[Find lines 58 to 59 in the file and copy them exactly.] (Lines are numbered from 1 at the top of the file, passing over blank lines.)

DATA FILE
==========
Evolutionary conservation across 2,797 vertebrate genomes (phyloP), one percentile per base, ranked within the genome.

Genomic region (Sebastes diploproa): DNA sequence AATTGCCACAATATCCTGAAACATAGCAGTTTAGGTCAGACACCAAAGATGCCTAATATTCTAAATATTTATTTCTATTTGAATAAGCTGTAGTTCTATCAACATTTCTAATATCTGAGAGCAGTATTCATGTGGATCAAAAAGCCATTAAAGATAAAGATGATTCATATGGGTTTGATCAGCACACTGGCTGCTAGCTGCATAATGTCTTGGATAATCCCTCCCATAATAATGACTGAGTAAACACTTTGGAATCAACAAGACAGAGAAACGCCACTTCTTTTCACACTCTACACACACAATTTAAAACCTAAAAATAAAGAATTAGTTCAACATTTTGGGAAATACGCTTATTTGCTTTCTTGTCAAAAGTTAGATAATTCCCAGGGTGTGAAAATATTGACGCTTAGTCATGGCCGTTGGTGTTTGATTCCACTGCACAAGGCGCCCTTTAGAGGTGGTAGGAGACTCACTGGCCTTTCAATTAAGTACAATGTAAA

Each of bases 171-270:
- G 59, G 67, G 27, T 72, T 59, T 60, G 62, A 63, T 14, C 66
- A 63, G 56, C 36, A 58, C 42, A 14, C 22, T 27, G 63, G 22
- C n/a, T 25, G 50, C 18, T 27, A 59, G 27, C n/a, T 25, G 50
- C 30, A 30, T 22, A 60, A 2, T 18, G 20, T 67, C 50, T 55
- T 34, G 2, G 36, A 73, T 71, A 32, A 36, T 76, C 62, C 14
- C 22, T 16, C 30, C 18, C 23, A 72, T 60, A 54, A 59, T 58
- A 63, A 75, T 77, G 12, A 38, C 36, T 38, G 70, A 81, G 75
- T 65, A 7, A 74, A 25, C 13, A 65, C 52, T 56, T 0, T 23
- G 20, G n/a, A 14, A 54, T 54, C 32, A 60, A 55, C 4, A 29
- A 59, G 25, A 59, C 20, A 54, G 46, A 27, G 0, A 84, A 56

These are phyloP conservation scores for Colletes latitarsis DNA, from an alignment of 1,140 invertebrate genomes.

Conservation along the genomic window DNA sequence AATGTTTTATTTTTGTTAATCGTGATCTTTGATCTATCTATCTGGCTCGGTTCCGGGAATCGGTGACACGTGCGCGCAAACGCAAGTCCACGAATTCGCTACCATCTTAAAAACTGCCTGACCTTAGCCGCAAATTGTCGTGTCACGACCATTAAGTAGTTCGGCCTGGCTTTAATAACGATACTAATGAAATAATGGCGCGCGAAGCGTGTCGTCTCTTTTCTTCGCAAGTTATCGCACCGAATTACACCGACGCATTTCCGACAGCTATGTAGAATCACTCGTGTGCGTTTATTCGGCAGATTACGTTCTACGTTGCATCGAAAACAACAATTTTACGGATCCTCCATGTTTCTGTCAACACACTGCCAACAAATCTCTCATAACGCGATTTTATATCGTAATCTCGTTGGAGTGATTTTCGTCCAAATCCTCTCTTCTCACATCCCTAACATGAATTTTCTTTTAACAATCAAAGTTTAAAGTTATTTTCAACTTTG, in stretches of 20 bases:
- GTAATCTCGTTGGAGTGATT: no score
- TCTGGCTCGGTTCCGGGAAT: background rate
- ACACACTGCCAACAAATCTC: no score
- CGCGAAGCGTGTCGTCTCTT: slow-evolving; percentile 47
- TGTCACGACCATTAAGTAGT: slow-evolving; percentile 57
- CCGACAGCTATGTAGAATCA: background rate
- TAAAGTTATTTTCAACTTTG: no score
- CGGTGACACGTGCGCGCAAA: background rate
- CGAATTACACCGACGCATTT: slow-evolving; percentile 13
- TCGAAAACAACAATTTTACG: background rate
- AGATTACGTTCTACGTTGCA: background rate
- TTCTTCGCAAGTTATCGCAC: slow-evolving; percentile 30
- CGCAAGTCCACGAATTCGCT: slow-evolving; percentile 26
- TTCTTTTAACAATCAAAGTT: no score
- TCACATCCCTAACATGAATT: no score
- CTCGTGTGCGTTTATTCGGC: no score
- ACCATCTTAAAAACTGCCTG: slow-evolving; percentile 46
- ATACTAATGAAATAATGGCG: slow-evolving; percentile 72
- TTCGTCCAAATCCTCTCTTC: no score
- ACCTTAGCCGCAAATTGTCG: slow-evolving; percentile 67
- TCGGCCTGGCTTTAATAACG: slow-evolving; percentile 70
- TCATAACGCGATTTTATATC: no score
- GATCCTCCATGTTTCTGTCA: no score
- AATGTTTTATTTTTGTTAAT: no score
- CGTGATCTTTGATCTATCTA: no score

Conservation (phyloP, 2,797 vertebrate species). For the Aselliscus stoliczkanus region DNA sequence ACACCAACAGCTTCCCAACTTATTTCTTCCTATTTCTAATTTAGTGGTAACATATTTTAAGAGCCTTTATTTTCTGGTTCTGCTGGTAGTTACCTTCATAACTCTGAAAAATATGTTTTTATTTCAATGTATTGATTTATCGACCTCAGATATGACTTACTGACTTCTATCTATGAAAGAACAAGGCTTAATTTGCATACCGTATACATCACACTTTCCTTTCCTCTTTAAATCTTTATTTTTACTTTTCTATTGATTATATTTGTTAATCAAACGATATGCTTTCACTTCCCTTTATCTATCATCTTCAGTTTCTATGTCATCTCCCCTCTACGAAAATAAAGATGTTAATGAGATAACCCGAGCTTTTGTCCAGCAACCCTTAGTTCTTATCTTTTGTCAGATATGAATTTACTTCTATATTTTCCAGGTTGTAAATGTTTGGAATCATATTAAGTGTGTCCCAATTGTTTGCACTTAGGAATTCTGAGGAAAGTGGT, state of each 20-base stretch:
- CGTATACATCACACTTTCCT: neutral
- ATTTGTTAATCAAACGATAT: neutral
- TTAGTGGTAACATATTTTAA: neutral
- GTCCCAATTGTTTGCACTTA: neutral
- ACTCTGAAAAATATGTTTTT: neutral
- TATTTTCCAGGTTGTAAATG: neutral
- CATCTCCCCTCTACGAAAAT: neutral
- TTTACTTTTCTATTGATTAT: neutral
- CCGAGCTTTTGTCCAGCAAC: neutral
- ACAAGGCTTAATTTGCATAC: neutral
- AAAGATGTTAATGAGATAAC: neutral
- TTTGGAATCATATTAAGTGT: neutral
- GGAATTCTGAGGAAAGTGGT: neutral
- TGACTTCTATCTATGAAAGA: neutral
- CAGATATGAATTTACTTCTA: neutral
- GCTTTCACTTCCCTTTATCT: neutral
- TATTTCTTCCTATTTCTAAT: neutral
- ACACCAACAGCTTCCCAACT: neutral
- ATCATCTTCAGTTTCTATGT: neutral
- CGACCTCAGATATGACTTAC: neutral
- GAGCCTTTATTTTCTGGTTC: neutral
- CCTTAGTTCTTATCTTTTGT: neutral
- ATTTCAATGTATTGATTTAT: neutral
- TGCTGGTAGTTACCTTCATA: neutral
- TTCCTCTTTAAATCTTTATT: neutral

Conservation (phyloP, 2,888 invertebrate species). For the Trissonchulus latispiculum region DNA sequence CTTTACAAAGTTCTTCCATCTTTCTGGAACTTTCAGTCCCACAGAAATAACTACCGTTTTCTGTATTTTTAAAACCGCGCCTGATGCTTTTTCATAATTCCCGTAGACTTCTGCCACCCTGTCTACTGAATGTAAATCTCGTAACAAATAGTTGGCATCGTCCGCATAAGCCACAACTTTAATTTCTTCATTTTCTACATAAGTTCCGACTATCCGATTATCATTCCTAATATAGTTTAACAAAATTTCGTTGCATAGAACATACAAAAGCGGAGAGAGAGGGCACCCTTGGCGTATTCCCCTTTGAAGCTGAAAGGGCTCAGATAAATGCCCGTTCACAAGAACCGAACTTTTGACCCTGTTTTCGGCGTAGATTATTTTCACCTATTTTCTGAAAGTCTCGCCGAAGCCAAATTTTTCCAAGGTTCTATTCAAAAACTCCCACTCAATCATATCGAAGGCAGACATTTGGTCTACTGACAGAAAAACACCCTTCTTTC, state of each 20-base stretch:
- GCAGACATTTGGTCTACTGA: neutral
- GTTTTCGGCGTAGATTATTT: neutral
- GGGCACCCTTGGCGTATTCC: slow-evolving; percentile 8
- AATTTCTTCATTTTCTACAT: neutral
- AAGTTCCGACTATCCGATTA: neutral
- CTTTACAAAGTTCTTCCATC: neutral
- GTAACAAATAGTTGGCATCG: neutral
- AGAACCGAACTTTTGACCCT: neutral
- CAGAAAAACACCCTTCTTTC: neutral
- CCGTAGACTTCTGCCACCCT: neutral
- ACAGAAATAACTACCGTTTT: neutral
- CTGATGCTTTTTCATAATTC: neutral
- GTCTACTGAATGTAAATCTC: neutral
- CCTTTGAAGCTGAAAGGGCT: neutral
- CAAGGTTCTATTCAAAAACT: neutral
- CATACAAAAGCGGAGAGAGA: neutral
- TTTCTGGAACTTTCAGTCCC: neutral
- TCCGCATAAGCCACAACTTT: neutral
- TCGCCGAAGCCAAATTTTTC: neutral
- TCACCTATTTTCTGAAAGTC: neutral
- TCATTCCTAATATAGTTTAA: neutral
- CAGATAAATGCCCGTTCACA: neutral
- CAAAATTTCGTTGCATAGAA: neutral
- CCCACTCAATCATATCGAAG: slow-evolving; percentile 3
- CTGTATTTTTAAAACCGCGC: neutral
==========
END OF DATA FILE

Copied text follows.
- TATTTCTTCCTATTTCTAAT: neutral
- ACACCAACAGCTTCCCAACT: neutral